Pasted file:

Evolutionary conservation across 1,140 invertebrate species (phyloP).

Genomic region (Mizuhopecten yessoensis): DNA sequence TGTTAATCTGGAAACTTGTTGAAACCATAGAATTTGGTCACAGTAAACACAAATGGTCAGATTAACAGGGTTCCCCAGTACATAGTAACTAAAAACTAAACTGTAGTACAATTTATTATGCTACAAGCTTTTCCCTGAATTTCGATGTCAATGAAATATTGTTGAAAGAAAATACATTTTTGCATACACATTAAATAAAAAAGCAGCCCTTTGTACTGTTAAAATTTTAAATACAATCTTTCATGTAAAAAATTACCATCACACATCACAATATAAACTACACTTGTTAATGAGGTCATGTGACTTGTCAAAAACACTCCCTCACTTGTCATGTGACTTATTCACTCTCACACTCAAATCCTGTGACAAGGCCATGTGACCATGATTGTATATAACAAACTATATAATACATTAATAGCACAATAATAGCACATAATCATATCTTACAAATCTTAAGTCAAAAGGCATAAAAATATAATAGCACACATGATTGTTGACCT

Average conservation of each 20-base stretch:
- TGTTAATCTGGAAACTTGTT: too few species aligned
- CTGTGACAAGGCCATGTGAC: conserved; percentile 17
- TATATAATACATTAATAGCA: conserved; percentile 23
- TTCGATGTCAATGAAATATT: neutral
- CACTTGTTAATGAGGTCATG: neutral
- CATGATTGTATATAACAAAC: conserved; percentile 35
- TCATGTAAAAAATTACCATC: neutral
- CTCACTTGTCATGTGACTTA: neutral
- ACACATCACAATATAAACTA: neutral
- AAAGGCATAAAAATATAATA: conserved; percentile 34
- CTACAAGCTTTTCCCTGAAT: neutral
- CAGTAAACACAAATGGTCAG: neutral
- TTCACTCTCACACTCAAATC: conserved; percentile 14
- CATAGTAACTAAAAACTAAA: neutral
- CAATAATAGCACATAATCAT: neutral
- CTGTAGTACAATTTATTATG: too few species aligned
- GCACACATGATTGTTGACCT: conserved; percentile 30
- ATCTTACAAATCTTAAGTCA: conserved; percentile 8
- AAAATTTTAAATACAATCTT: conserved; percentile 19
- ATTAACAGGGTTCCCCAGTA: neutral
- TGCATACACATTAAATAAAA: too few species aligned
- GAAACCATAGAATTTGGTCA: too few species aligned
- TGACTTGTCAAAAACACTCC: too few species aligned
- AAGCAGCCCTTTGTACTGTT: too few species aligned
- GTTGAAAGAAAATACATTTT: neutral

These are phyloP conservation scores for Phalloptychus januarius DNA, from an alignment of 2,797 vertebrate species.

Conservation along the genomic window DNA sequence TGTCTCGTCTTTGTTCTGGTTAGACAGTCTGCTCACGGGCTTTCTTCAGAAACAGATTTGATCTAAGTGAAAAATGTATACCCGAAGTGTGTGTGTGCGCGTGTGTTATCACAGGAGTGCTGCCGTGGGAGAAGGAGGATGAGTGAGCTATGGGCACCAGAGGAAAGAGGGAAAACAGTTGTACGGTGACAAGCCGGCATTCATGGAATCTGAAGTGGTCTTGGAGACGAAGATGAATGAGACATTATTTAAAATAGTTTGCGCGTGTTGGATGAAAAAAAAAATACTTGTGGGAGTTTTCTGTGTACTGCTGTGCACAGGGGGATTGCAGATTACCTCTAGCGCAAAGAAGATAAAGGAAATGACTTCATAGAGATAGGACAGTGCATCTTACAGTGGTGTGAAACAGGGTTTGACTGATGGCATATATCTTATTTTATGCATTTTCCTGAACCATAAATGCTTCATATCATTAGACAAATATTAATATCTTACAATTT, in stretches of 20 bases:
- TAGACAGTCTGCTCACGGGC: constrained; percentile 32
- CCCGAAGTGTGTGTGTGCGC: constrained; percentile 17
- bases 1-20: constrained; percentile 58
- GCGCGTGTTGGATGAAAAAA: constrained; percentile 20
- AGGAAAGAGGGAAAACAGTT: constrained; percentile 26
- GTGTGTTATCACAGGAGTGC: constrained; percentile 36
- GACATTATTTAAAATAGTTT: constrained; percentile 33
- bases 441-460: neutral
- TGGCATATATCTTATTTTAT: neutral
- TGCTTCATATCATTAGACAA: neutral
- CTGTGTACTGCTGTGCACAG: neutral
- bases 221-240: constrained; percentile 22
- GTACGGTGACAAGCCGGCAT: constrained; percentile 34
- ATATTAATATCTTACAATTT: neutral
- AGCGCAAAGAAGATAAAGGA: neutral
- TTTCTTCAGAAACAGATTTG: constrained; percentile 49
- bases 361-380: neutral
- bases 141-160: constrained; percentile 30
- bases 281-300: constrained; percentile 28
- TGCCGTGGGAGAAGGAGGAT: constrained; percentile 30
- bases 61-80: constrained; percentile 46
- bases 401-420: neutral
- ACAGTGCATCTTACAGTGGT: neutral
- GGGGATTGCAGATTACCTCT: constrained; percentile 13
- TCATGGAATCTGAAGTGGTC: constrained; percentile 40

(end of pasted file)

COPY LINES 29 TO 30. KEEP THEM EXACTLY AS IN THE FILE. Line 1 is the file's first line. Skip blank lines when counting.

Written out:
These are phyloP conservation scores for Phalloptychus januarius DNA, from an alignment of 2,797 vertebrate species.

Conservation along the genomic window DNA sequence TGTCTCGTCTTTGTTCTGGTTAGACAGTCTGCTCACGGGCTTTCTTCAGAAACAGATTTGATCTAAGTGAAAAATGTATACCCGAAGTGTGTGTGTGCGCGTGTGTTATCACAGGAGTGCTGCCGTGGGAGAAGGAGGATGAGTGAGCTATGGGCACCAGAGGAAAGAGGGAAAACAGTTGTACGGTGACAAGCCGGCATTCATGGAATCTGAAGTGGTCTTGGAGACGAAGATGAATGAGACATTATTTAAAATAGTTTGCGCGTGTTGGATGAAAAAAAAAATACTTGTGGGAGTTTTCTGTGTACTGCTGTGCACAGGGGGATTGCAGATTACCTCTAGCGCAAAGAAGATAAAGGAAATGACTTCATAGAGATAGGACAGTGCATCTTACAGTGGTGTGAAACAGGGTTTGACTGATGGCATATATCTTATTTTATGCATTTTCCTGAACCATAAATGCTTCATATCATTAGACAAATATTAATATCTTACAATTT, in stretches of 20 bases: